Places with surface stones tend to be the most interesting area photography wise. Luckily, these spots are mostly shallow. The stones will freeze first making big "ice drops" around them.
Water also moves in several directions around stones making interesting patterns and guidelines in photos.

Half frozen rivers in spring are one of the-most-dangerous places to photograph. Reason why is the running water that could take you under the thick ice. Imagine taking a last breath and going under the dark ice without any return, scary huh?!  Even a waist deep water has the strength to pull you under, especially on slippery stones. Once under taken by the stream, finding another hole downstream is just wishful thinking.
 


What to wear?
The Main question is can you swim with it? You should wear thin layers such as thermal underwear and windstopper clothing. Thick jackets soak more water, making movement really hard.

Checklist
-Go with somebody or at least let somebody know where you’re going
-Make sure you have a good understanding of the area and a backup plan if something happens
-Ice picks hanging on your neck
-Lightweight gear that doesn't soak easily
-Telephone in watertight bag in an easy pocket, preferably chest height. Try to use it with wet fingers and see what happens.
-Keep your tripod folded with maximum length and hold it horizontally when walking.
If you go through the ice, a tripod will spread the weight evenly and give support to climb back.
-Never try to get too close to risky places. No picture is worth of your life.

When to go?
My favourite time is October-November when lakes and rivers start to freeze, there is no snow cover and moving by foot is easy. Reflections from water and wet ice work beautifully day and night. You also have a good idea where is safe and where is wet. 
 


Early winter frozen world is the time of awe. This the time to go out and photograph. You have a good image where is safe and moving around is easy.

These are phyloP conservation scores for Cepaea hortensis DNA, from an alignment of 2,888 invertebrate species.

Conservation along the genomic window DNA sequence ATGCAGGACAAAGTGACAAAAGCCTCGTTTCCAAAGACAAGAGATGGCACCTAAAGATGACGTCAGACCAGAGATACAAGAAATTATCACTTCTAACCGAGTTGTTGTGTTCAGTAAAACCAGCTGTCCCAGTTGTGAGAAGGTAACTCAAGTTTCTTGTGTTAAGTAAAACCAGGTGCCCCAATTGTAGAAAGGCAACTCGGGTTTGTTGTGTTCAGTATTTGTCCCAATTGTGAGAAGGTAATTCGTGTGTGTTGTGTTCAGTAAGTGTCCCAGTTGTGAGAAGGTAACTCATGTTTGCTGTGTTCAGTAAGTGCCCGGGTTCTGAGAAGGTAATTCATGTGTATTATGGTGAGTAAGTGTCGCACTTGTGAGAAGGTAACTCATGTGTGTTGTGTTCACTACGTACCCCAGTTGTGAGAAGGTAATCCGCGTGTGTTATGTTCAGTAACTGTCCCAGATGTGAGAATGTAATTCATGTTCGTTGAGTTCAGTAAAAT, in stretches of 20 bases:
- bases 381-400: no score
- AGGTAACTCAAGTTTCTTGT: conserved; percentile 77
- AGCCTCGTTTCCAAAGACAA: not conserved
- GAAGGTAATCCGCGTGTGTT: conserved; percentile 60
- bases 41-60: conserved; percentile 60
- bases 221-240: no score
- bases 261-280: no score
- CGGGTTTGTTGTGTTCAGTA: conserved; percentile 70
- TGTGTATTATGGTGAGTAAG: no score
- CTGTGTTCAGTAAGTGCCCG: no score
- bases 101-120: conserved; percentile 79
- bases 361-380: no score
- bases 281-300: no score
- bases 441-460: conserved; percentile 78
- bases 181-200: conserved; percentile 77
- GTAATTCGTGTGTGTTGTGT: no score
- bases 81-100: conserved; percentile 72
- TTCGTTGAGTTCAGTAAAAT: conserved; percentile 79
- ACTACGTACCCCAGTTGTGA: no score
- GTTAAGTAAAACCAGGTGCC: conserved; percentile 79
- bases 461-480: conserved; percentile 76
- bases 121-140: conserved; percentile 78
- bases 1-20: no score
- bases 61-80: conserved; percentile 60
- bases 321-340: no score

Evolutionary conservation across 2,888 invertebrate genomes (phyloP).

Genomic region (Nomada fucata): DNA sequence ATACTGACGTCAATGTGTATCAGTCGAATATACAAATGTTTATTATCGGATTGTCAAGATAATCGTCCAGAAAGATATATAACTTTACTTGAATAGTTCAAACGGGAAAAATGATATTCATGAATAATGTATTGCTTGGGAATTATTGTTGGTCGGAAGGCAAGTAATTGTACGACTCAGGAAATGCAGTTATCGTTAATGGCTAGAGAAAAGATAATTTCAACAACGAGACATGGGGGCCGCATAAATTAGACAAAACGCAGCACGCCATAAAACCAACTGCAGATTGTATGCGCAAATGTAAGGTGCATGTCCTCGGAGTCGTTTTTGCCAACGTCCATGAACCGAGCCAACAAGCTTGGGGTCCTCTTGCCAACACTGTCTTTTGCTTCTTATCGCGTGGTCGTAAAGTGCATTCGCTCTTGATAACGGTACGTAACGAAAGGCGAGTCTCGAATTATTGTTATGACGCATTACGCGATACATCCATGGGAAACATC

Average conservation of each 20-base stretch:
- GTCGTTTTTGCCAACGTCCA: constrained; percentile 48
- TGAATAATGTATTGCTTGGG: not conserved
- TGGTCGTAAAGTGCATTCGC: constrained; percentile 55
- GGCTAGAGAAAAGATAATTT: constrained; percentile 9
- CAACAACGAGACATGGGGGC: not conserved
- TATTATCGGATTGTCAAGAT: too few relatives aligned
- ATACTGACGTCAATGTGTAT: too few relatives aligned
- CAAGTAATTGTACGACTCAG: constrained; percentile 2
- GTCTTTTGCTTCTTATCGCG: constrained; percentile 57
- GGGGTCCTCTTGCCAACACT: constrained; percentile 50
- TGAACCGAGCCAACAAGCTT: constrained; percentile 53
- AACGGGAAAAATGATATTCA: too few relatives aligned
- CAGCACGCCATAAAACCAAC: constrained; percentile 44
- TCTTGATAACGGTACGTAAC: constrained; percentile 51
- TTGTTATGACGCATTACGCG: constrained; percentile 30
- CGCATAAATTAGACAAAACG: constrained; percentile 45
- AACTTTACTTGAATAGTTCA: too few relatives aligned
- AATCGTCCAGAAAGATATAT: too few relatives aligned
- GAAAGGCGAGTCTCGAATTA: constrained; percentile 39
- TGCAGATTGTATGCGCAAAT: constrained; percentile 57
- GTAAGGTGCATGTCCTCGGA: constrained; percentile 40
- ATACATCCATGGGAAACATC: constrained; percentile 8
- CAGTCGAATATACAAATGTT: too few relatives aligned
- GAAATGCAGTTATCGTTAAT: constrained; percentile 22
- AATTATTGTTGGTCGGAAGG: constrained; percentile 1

Images I & II Morsiushuntu frozen waterfall, 15km to Norway from Kilpisjärvi.
Image III Äijäkoski whitewater with full moon light and aurora borealis
Image IV Muonioriver with "kohvajää" weak ice where not to go


February winter river in Vuontisjärvi, Muonio. Beautiful snow stones in the middle of dark reflective water in half-moonlight.

Last two photos taken up and downstream from the bridge
Wandering in the middle part of last image is definitely a swim trip. 


October first ice in Pallasjärvi.

Steam on the horizon indicates open waters in cold air. Long, shallow sand beach like this is good to start exploring weak ice.


Midnight light in Pahtonen, Muonioriver in early May.

Normally these conditions are in April. Snow cover melts and freezes between day and night giving a half reflective look. I followed the elevated crack in the ice while walking around. In the last image there is a stone under the crack. Early winter water level continues to drop under solid ice cover. When ice slowly descends, rocks carry the weight. If you look into the crack, you can see 30cm of good ice, which is higher than water level. These are good areas to walk on. Remember going out to places like this requires extra skills and caution.